Sunday, March 29, 2015

Panzerkampfwagen III (Pz Kw III) and its Variants IV

The inadequacy of this armament was only fully realised in 1941 after the appearance of the T -34 on the Russian front. This very advanced Russian tank had a shock effect on the leaders of the German Army. While it was still calculated on 17th July 1941 that the raising of a proposed 36 tank divisions would require 7992 Pz Kw IIIs a note dated 29th November 1941 after the introduction of the Russian T-34 shows a complete reversal. At this period doubts were already being expressed as to the efficacy of armoured forces and Hitler had personally described the Pz Kw III as an unsuccessful design. It must however be made clear that for its time this vehicle was extremely advanced and that if Guderian's original demand for a 5 cm long-barrel gun had been met at the outbreak of war the Pz Kw III could have been, in 1940 and 1941, the best fighting tank of all the belligerent powers.

A memorandum dated 21st July 1941 and issued by the Inspector General for Transport stated that additional capacity and manufacturing areas would be made available to extend tank production and that these would include, among others, a Daimler-Benz factory, the Krupp vehicle works, Fross-Bussing in Vienna, Tatra in Kolin, Framo in Hainichen as well as parts of MAN, Henschel, Hanomag, Auto-Union and NSU.

It was thus not until 1941 that the order was given for the introduction of the 5 cm gun (KwK 39) L/60 calibre (barrel length 300 mm) for Pz Kw III. Using the "Panzergranate 40" this weapon produced a muzzle velocity of 1180 mps. Production Pz Kw IIIs so equipped were designated J (Sd Kfz 141/1), type description 8/ZW. In addition all Pz Kw IIIs returned to Germany for general overhaul after April 1941 were refitted with this weapon. In contrast to the 99 rounds which could be carried for the 5 cm gun L/42 only 78 rounds could be stowed for the L/60. Small technical differences distinguished the J version from its predecessors. The reverse gear change, which was secured by a spring-loaded pedal, had been worked by a button with a wire pull, but from the Model J onwards a hand lever was used. The internal expanding brakes too for this and for subsequent models were activated concentrically, whereas formerly an eccentric disc, which fitted under the upper brake shoes, had been used. Levers were introduced to replace the steering pedals which had operated the brakes in earlier models. The total weight of Model J was 21.5 tons and the overall length was increased to 556 mm. On 1st July 1941 a total of 327 Pz Kw IIIs with the 3.7 cm tank gun and 1174 with the 5 cm tank gun were available to the German Army. By 1st April 1942 the number of the 3.7 cm vehicles had fallen to 131, but a total of 1893 machines with the 5 cm gun was now available. The estimated monthly production for January 1942 was scheduled to be 190 machines, but because of delivery problems with the guns and the armoured housings only 159 were in fact built.

This model L (type 9/ZW) was introduced at the end of 1941 and had increased frontal armour on the turret and 20 mm "spaced armour" plates on the mantlet and superstructure front. By increasing the front and the turret front armour to 70 mm, the combat weight was raised to 22.3 tons. The MG ammunition stowage was increased from 2000 to 4950 rounds.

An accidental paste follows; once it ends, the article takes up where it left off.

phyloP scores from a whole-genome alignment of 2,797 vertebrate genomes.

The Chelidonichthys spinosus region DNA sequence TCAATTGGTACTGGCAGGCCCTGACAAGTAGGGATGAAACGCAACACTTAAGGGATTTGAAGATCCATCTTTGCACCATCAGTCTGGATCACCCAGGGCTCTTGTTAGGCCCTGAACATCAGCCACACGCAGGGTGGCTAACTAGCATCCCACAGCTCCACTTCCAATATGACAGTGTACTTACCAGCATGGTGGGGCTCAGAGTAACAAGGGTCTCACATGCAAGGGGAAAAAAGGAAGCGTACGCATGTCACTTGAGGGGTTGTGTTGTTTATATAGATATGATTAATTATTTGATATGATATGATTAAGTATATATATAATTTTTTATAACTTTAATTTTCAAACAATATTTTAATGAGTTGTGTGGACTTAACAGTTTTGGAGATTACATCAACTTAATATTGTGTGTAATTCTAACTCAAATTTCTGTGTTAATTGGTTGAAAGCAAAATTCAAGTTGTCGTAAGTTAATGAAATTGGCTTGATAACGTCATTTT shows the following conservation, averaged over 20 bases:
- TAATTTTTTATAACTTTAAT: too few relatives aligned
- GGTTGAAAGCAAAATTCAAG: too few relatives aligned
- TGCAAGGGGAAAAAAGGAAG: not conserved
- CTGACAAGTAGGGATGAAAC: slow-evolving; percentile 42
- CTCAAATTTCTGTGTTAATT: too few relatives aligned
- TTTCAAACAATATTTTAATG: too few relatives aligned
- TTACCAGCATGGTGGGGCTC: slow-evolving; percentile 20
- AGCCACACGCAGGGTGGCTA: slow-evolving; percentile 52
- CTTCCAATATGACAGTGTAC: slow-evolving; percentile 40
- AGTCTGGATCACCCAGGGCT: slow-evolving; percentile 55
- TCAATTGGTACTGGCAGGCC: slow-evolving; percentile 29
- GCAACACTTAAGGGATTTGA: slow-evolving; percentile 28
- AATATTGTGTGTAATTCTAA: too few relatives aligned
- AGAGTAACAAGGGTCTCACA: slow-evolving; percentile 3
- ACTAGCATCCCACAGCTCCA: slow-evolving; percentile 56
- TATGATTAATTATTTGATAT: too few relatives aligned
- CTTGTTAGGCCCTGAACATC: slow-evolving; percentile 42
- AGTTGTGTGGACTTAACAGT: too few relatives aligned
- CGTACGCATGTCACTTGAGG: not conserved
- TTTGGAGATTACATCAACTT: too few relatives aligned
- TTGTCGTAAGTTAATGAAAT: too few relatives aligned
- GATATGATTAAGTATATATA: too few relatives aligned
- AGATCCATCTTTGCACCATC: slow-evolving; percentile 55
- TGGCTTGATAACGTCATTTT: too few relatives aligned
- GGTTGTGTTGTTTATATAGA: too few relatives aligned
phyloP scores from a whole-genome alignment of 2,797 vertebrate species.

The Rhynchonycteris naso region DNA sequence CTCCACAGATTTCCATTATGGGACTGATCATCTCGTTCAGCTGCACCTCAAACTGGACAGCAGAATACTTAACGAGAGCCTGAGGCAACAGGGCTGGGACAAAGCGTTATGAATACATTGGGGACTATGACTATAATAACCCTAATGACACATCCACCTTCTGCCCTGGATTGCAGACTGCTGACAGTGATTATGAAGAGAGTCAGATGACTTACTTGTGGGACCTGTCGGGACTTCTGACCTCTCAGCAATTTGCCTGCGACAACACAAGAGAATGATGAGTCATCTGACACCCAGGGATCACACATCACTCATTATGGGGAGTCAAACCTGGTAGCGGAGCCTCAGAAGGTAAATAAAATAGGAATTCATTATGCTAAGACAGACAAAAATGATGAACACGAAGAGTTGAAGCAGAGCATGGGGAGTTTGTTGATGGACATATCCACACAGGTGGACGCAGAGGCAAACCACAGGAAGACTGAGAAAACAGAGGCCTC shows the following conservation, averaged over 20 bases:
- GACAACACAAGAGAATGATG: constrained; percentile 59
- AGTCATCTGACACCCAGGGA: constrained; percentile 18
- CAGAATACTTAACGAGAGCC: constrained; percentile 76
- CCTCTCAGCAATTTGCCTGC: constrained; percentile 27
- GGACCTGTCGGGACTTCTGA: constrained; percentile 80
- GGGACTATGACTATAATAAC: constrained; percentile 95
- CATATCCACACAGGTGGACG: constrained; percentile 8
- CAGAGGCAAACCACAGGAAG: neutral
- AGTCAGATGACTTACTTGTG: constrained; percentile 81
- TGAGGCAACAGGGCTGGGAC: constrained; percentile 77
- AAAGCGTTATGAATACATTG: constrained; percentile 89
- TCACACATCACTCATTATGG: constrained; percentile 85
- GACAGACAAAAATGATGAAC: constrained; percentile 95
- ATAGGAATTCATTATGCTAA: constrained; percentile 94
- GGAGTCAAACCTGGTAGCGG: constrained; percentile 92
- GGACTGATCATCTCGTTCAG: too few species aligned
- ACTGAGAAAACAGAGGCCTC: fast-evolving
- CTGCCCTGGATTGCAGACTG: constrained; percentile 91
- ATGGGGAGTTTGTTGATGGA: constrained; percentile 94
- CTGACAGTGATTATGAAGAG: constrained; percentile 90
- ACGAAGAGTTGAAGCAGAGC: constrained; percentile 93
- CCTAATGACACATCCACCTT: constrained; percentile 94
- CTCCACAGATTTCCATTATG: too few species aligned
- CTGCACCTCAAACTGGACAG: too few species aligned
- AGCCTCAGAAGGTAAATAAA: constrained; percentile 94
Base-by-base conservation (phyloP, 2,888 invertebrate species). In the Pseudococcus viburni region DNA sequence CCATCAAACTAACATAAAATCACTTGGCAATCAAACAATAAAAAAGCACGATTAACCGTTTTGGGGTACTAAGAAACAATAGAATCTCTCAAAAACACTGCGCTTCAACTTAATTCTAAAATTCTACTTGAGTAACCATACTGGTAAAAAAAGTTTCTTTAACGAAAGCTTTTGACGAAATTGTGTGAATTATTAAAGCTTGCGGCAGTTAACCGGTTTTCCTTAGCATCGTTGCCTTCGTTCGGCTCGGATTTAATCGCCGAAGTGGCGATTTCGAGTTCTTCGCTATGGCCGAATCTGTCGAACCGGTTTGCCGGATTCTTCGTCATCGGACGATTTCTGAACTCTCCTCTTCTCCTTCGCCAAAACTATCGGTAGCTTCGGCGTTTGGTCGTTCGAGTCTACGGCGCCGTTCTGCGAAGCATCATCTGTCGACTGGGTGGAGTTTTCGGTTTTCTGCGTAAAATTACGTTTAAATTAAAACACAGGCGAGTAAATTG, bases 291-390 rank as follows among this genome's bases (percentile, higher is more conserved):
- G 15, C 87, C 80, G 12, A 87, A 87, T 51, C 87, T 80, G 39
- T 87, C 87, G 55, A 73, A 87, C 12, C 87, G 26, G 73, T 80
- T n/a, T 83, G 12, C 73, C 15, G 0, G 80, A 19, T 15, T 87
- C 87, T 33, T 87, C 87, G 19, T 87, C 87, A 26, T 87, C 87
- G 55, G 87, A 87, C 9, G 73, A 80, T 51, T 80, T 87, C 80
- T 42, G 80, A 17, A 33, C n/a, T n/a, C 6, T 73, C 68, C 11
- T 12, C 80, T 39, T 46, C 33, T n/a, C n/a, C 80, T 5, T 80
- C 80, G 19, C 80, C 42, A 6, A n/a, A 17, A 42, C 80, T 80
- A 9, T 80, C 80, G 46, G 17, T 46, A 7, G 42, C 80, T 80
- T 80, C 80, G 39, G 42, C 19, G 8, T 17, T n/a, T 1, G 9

Pz Kpfw III Ausf L mit Waffe 0725. This was an experimental gun based on the Gerlich principle, which involved the use of a tapered-bore barrel of 75/55mm, and a skirted projectile, the skirts of which were squeezed down as the projectile passed along the bore of the barrel, thereby increasing the velocity of the projectile. The rounds used had a core of tungsten-carbide, the shortage of which caused the discontinuance of the experiment.

As an experiment the 0725 gun with a conical barrel was fitted into the Pz Kw III, but because of high barrel wear the promising trials of this weapon could not be continued. The model M (type 10/ZW) which appeared in 1942 had a total weight of 23 tons and the price of this vehicle (without weapons) was RM 96,183. The following totals of Pz Kw IIIs with the 5 cm L/60 gun were produced: 1941-40; 1942- 190; 1943-22. After 1943 Pz Kw III variants were equipped with 5 mm thick side plates, known as aprons or skirt armour to increase protection against hits from anti-tank rifles and hollow-charge ammunition. The aprons, which fitted on to longitudinal rails on both sides of the vehicle, were removable and could be fitted around the turret (Army Technical Pamphlet 1943, No 433). The width of the vehicle, which was first shown on 19th March 1943 in Rugenwalde, was 341 cm. For tank units on the Eastern Front a wider track was issued in 1944 (Army Technical Pamphlet 1944, No 256), the so-called "Ostkette" (literally Eastern track). This was intended to increase the cross-country capabilities of the Pz Kw III and its variants in snow and on soft going. This was simply a makeshift, for the track with its extension on one side could only be used with safety in flat country. The width with the Ostkette fitted was 326 cm.

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